Canyon de Chelly, AZ

On New Years Day of 2011, I visited Canyon de Chelly National Monument. Canyon de Chelly National Monument is located within the Navajo Reservation in the northeastern Arizona region of the Colorado Plateau. The Monument includes Canyon del Muerto, Monument Canyon, and Canyon de Chelly.

An unknown-artist-depiction of Canyon de Chelly that is public domain.

On this New Years Day, I had decided to visit Spider Rock. The dominant geologic feature in Canyon de Chelly is the Lower Permian De Chelly Sandstone.

“Spider Rock” at the Canyon de Chelly National Monument

The De Chelly Sandstone is an aeolian sandstone with observable large-scale cross-stratification. The aeolian features observed in the canyon strongly support the inference that the paleo-environment was that of a large desert. Pictured above and below, “Spider Rock”, is a sandstone spire that rises 229 m from the canyon floor at the junction of Canyon de Chelly and Monument Canyon. I was able to see Spider Rock from South Rim Drive. Spider Rock has served as the scene of a number of television commercials. According to traditional Navajo beliefs, the taller of the two spires is the home of Spider Grandmother.

New Years morning of 2011 at “Spider Rock” at Canyon de Chelly National Monument surrounded by the Navajo Reservation.

Located above the De Chelly Sandstone is the Upper Triassic Shinarump Member of the Chinle Formation. The Shinarump is a coarse grained conglomerate that is mostly lenticular shaped. A vertical contact between the De Chelly Sandstone and Shinarump Member can be observed on the canyon wall towards the top of the rim, (picture above and below).

Spider Rock in the Canyon de Chelly National Monument.

Pictured below, is a view of the “White House Ruins” from the rim of Canyon de Chelly during my New Years visit. These are ruins of the Ancient Pueblo natives. The Navajo tribe are not considered the descendants of the Ancient Pueblos. Mummy Cave Overlook The Mummy Cave complex looks like a miniature city clinging to the cliffs, 300 feet above the valley floor, opposite of the overlook. The cave was occupied until about 1300 when Puebloan life in Canyon de Chelly abruptly ended. A severe drought that began in the 1200’s is thought to have led to its abandonment.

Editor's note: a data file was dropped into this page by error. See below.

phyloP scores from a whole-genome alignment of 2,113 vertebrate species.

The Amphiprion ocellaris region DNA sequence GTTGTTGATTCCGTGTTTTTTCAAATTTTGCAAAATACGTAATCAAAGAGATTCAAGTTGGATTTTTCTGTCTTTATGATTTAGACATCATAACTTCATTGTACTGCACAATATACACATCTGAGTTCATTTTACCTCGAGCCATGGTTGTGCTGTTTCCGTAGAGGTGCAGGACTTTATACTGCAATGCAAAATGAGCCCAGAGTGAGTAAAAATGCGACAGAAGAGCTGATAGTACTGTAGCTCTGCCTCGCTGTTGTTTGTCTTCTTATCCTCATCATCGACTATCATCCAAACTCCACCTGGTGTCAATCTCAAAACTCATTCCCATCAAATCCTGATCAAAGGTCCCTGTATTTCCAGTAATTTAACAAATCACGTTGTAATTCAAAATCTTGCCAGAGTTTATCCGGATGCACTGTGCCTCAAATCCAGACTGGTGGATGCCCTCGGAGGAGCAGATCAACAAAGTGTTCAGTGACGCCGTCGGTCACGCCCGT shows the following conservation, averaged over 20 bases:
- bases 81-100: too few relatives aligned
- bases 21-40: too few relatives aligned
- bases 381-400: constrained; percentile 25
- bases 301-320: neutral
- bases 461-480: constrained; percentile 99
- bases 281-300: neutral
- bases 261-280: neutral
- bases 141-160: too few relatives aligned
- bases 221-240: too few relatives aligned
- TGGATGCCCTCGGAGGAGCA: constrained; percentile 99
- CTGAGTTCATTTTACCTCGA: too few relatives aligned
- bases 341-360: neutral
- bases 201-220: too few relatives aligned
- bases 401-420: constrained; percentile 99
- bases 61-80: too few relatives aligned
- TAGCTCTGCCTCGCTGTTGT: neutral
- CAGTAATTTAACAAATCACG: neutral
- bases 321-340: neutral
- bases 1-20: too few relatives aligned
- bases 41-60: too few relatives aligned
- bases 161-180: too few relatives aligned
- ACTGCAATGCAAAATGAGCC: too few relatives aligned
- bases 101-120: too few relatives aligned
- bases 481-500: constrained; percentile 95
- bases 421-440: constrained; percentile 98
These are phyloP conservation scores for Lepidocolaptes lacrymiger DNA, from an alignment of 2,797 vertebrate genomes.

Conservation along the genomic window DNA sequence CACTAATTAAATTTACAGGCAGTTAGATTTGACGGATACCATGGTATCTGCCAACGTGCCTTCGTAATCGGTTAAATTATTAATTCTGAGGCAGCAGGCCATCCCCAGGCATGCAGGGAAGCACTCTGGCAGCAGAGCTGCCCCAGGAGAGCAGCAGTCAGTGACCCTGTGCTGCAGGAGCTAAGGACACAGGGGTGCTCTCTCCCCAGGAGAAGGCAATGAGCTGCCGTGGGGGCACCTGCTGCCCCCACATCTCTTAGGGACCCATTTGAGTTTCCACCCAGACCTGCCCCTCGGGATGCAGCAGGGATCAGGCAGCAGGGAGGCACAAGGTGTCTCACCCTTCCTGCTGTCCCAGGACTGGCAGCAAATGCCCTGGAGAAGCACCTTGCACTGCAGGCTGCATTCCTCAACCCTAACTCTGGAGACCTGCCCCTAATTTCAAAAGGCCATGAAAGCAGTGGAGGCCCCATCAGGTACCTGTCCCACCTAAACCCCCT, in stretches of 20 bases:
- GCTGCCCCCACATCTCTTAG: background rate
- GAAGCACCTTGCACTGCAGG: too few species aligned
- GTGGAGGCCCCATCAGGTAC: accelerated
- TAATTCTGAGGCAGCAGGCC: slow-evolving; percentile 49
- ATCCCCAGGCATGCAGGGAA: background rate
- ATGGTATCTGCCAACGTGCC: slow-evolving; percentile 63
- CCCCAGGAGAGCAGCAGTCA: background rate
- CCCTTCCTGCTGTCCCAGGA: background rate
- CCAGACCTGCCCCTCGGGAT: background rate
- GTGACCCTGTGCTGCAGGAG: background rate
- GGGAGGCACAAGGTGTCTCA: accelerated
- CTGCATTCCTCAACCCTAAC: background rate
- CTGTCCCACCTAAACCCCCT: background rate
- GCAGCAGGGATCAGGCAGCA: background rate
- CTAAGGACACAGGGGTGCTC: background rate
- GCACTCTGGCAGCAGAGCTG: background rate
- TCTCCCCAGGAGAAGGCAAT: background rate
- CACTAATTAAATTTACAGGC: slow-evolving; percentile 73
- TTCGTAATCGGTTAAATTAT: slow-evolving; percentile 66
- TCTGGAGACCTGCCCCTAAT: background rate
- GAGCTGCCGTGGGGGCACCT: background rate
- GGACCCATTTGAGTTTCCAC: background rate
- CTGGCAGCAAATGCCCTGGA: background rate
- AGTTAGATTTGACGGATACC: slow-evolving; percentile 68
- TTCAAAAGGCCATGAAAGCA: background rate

“White House Ruins from the “White House Ruins overlook”.

Earlier, in the summer of 2010; I visited Canyon de Chelly to hire a Navajo Guide and hike into Canyon del Muerto to see “Mummy Ruins”. I was interested in the Mummy ruins, because in 1880 archaeologists discovered two well-preserved mummies there. This led them to call the site ‘Mummy Cave’. However, the mummies ended up back east at the Smithsonian Institute and the DNA has been collected from these Mummies. This would enable verification for the descendants if the local Native Americans would give up there DNA code to compare with.

Mummy Cave Ruin in Canyon de Chelly. (Note: After a long hike there, I was unable to explore or even come close to the ruins. This is why the guide was required.)

Pictured below, the central tower is said to be Mesa Verde in style and appears to have been constructed at a later date than the rooms in the alcoves. Timbers can still be seen protruding from the walls. This alcove complex contains cliff dwellings that shows evidence of having been occupied for nearly a thousand years. With over 70 rooms it is the largest Puebloan village that is preserved in Canyon de Chelly National Monument.

The Central Tower at Mummy Cave Ruin in the Canyon de Chelly NM

Pictured below, my guide pointed out the pictograph of the depiction of the Spanish Invaders to the area.

A pictograph of Spaniards entering the area on horses. The Priest is obvious in the center.

My Navajo guide pointed out the ledge where a native woman grappled with a Spanish Soldier and both fell to their death. This was the site of the infamous “massacre” of 1805. The Spanish soldiers, from an expedition, were firing upon a group of Navajos, that were huddled across the canyon in an alcove. Spanish accounts describe a day-long battle against the Navajos…entrenched in an almost inaccessable point….. and the killing of 90 warriors, 25 women and children. The Navajo, however, say that many men were away hunting at the time. Thus the dead were mostly women, children and old men who had sought refuge from the invaders. The Navajo call the alcove ADah Aho’ doo’nili—Two Fell off—-referring to a brave Navajo woman who grappled with a soldier and tumbled to her death, dragging the enemy with her.

Looking into Canyon del Muerto, above the Massacre Alcove mentioned above and south towards the Mummy Ruins that I visited.
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